New York City Council members on Tuesday approved Mark Peters as commissioner of the Department of Investigation, the watchdog office that probes city employees and contractors for corruption, fraud, waste or unethical conduct.
Mayor Bill de Blasio nominated Peters, 48, a partner at Edwards Wildman Palmer and the mayor’s former campaign treasurer, for the position, which pays $205,180 a year. On Tuesday, 48 council members supported Peters’ nomination, two opposed and one abstained.
Councilman Brad Lander, the chair of the rules committee that grilled Peters last week for more than three hours, said Tuesday that Peters has the credentials and vision to lead the DOI, and “the only significant concern” was Peters’ recent political ties to de Blasio and whether he could zealously fulfill the job duties and hold the mayor and others city officials accountable.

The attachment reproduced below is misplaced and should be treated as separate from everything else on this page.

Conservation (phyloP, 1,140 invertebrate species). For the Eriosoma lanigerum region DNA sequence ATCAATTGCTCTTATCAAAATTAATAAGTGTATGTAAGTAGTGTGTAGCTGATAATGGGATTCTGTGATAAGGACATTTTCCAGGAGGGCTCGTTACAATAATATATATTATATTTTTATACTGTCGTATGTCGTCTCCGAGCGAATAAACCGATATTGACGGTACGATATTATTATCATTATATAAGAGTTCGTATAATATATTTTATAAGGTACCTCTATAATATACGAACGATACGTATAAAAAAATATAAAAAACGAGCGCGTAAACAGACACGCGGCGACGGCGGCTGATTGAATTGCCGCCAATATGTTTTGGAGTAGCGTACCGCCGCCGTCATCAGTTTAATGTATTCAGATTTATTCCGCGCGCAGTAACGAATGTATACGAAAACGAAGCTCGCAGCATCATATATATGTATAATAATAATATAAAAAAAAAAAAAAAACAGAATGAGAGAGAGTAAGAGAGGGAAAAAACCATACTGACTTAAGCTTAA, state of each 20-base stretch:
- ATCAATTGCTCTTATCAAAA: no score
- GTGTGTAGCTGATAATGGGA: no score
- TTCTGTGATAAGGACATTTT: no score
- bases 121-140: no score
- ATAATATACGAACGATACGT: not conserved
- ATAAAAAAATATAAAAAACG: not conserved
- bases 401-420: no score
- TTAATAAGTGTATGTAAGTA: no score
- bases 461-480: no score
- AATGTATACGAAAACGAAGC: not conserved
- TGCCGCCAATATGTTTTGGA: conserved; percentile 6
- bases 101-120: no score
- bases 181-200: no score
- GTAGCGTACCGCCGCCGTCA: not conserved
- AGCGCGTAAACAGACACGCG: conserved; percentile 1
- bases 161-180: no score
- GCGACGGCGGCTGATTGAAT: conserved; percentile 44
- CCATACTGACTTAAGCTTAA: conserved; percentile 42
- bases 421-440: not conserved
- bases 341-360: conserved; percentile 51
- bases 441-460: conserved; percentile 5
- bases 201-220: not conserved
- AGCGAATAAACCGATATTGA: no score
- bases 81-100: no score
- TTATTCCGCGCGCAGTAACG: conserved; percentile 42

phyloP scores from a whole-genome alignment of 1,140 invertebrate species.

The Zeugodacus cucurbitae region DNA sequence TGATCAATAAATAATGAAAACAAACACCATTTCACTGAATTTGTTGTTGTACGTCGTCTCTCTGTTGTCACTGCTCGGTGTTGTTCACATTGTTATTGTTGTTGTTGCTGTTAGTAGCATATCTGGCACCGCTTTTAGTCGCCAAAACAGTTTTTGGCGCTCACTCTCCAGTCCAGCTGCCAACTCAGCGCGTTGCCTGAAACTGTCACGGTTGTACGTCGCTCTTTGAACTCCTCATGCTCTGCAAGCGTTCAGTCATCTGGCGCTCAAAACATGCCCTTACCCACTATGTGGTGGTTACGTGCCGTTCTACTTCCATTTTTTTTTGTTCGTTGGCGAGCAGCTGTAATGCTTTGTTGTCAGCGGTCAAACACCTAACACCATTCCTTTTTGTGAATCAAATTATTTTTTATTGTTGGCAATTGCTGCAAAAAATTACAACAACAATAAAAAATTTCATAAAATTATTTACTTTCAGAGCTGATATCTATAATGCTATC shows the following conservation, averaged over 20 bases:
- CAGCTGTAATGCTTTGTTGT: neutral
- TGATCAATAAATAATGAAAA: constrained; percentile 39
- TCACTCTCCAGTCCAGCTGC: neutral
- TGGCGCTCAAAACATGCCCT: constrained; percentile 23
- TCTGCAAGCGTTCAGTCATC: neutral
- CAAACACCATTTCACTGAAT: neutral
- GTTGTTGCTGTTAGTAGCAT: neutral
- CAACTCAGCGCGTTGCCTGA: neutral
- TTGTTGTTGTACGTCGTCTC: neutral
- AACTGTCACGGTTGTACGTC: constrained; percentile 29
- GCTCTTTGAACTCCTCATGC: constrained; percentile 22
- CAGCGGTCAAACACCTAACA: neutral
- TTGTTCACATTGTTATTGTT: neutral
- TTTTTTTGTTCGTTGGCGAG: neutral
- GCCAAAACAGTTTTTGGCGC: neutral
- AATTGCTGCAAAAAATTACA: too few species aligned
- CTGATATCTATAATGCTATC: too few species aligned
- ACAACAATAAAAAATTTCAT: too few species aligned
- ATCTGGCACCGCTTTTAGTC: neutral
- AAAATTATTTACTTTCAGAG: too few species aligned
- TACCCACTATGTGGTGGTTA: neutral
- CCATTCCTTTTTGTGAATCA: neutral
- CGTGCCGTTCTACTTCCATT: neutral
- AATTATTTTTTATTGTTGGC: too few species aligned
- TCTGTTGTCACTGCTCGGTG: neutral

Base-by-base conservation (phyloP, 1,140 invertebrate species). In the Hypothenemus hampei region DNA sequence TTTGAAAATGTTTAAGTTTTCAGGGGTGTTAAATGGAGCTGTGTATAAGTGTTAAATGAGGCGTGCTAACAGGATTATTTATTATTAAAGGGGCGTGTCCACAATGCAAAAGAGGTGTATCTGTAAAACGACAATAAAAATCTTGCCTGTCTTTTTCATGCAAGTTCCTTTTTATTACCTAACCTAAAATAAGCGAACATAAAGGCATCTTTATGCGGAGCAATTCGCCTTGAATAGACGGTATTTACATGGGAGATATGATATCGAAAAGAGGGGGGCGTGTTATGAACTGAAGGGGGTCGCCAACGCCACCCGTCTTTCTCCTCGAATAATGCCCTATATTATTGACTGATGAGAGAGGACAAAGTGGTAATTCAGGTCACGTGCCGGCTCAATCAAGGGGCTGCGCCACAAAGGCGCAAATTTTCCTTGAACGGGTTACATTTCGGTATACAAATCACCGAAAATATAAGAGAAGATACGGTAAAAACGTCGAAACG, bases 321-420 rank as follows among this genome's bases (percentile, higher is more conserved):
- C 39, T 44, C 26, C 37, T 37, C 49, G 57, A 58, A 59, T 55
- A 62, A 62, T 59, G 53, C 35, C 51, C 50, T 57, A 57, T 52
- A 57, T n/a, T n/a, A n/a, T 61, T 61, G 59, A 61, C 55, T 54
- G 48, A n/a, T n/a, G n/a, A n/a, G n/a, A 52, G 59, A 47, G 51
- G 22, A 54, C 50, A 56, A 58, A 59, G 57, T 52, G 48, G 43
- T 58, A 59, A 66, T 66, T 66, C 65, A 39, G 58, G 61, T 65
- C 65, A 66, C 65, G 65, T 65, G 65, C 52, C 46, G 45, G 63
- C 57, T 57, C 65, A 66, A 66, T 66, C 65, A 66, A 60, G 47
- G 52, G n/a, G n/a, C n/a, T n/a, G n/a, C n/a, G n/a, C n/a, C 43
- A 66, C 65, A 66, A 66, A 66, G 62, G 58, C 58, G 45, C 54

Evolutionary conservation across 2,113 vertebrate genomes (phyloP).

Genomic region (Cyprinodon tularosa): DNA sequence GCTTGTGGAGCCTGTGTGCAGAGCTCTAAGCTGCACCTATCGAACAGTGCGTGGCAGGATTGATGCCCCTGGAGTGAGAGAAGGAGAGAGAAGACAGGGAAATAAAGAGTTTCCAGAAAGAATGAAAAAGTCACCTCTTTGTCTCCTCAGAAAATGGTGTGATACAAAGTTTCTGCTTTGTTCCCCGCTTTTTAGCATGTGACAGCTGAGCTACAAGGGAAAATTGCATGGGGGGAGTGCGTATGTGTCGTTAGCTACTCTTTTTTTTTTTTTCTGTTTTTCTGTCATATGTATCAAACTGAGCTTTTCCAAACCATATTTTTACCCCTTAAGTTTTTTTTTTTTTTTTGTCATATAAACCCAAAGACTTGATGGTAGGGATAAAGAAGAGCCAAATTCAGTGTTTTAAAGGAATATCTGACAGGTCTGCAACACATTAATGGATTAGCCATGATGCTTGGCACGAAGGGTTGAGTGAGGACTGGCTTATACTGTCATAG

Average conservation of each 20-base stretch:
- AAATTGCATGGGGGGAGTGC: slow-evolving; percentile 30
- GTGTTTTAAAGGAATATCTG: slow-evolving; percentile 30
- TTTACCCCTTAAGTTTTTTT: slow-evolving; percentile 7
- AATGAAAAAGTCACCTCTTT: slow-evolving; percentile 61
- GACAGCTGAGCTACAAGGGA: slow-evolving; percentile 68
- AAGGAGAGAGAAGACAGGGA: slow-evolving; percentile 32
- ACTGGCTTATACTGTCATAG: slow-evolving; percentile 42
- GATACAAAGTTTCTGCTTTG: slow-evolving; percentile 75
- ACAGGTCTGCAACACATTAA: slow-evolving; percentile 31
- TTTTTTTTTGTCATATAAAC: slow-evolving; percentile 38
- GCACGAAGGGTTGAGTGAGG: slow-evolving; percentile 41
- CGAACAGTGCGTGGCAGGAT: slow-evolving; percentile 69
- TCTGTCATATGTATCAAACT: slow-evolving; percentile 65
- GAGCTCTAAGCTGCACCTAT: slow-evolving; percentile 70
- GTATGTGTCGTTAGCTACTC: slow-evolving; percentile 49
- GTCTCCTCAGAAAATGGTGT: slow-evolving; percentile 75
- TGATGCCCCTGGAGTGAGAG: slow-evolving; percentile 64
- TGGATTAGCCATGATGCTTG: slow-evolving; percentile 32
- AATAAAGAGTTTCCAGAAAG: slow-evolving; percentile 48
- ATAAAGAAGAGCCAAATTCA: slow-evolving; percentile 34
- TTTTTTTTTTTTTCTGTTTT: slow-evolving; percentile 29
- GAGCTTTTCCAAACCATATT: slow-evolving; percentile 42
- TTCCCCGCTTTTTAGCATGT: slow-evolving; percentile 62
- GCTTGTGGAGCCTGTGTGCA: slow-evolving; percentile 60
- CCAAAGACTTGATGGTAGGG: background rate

“He passes this test, he’s shown he will apply the law as the facts dictate,” Lander said.
Councilman Jumaane Williams abstained from voting, stating he was concerned about the precedent that Peters’ nomination sets. Williams said he was “still deeply conflicted” about Peters holding a political position for de Blasio within the last month.
Meanwhile, Councilman Dan Garodnick, who voted to approve the nomination, urged Peters to independently choose the inspector general of the New York Police Department, a newly created role within the DOI, “without any influence of the mayor.” Peters told council members last week that de Blasio would have “significant input” in the inspector general choice.
Peters told the Law Journal Tuesday he will likely start at the DOI this month.